For example “informal learning” happens when a child of Japan is brought to the US and “pick up” English in the course of playing and attending school with native English children speaking without any specialized language instruction, or when an adult Guatemalan immigrant in Canada leams English as a result of interacting with native English speakers or with co-workers who speak English as a second language. Formal learning occurs when a high school student in England takes a class in French when an undergraduate student in Russia takes a course in Arabic.

Atenchi (2015) observed that the republic of Cameroon is a multilingual country, comprising some 250 languages, two official languages (English and French), one lingual Franca (Cameroon Pidgin English). These official languages are the heritage of Franco-British rule in the country between the end of the First World War and independence Echu (2003).

This peculiar heterogeneous language situation does not facilitate linguistic communication in the sense that the multiplicity in indigenous languages helps to create little groups. These groups are made up of people with the same dialect, same culture. This could have constituted a major handicap to linguistic communication but the adoption of English and French and the development of the lingua franca solved this problem.

Also, it could have been difficult to control a country with such a multiplicity of languages thus the adoption of the language of the colonial masters (English and French). Moreover, the unequal distribution in the usage of English and French as official languages is also a cause for concern since it negatively affects the policy of official bilingualism.

Due to this inequality, there cannot be effective bilingualism because one language dominates the other leaving a negative impression in terms of official bilingualism. It is also important to note that there is the presence of two distinct educational subsystems where English and French are the languages of instruction. There is the francophone subsystem from nursery to the high school, and the Anglophone subsystem from nursery to also the high school.

But English is taught to the Anglophone from nursery to five as a compulsory course but at the A’ level, it becomes optional. To the Francophone, they have French as their main language of instruction but learn English from nursery up to high school as a class subject.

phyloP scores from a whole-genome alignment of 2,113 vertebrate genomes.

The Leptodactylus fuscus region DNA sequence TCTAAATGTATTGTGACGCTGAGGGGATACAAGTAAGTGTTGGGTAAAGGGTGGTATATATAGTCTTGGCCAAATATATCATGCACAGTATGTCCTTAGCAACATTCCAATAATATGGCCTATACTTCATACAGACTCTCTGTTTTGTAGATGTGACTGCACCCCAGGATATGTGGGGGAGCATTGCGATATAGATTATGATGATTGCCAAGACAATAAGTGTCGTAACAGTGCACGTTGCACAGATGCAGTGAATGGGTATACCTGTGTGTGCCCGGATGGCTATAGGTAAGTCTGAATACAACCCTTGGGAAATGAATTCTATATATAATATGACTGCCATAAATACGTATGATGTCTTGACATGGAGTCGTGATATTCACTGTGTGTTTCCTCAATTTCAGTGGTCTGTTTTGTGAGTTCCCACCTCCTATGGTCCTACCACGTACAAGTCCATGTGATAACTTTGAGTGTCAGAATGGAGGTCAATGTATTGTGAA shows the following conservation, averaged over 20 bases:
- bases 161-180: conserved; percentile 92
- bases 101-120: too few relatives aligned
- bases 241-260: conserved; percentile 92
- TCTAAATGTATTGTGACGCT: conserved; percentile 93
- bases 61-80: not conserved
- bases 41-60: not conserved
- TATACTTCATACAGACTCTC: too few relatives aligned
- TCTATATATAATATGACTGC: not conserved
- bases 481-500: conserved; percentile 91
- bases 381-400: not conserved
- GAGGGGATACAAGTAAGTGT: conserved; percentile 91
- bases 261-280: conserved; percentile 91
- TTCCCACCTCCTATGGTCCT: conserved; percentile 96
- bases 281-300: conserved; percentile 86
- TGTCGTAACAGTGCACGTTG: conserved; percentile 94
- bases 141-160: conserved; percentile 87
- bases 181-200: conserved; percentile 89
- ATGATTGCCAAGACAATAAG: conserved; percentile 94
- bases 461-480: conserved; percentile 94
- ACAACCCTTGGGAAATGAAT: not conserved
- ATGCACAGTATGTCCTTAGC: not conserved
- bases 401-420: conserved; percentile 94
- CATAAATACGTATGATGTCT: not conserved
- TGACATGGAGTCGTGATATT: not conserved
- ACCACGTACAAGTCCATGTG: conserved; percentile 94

So far, the GCE Advanced Level and the Baccalaureate (the French equivalent) are also the two main entrance qualifications into institutions of higher learning or Universities.  But after the GCE Advanced Level, and the Baccalaureate certificate, it is noticed that due to the different methods of evaluation, the francophone students are generally more prepared to affront bilingual education at the University than their Anglophone counterpart. Generally, the English students have to increase their efforts more emphases on learning the English language in order not to lag behind.

The University of Buea created on the 19th of January, 1993 is situated in the South West Region. It’s an Anglo-Saxon University and the courses are disposed of exclusively in English. In other words, English is the main language of instruction. In Cameroon an officially bilingual (French, English) country, English is taught at the University of Buea, one of the two English speaking Universities as a compulsory course for all students, irrespective of their major.

It should be noted that the University of Buea has many faculties and schools: the Faculty of Arts, Faculty of Sciences, Faculty of social and management sciences, the Faculty of health sciences, College of Technology, Faculty of agriculture and technology engineering.

But the main faculty which focuses on language learning is the Faculty of Arts. For Anglophones to be admitted to the University of Buea, they should have the OTevel English, and for the francophone’s, the should go through the intensive English programme or take the University of Buea English language proficiency test compulsory to a student studying at the University of Buea.

Statement of the problem

According to Pop (2011), studying a second or foreign language from Kindergarten to University provides and individual with a better understanding of grammar which in turn will train him or her to clearly express their thoughts. It will also give them strong vocabulary skills and a broader perspective in their thinking.

Although English is the language of instruction at all levels of the Anglophone Cameroonian subsystem of education and also a subject of the curriculum, many students at the University of Buea still face difficulties using the English language in spite of the number of years they have spent learning the language. It is expected that Anglophones should have OTevel English before entering the University of Buea. And for the francophone’s, they must have to pass the English language proficiency test.

Moreover, at the University of Buea, there is an English course “the use of English” that the students must do unless those reading bilingual letters because, during their programme, they learn intensive English. The students, especially those in the Faculty of Arts still have difficulties expressing themselves despite the fact that they have been learning English for about ten years. Why then is their proficiency level’s still low?

The Aim of the study

The aim of this study is to describe the English language proficiency level of students of the University of Buea.

Objectives of the study

-To observe the performance of boys stating the trends.

-To find out the strengths or weaknesses of students of the different faculty of the University of Buea.

-To observe the performance of girls stating the trends.

Research questions

  • What is the performance of boys of the faculty of Arts as opposed to boys of other faculties?
  • What is the performance of girls of the faculty of Arts as opposed to girls of other faculties?
  • Are the students of the faculty of Arts strong or not?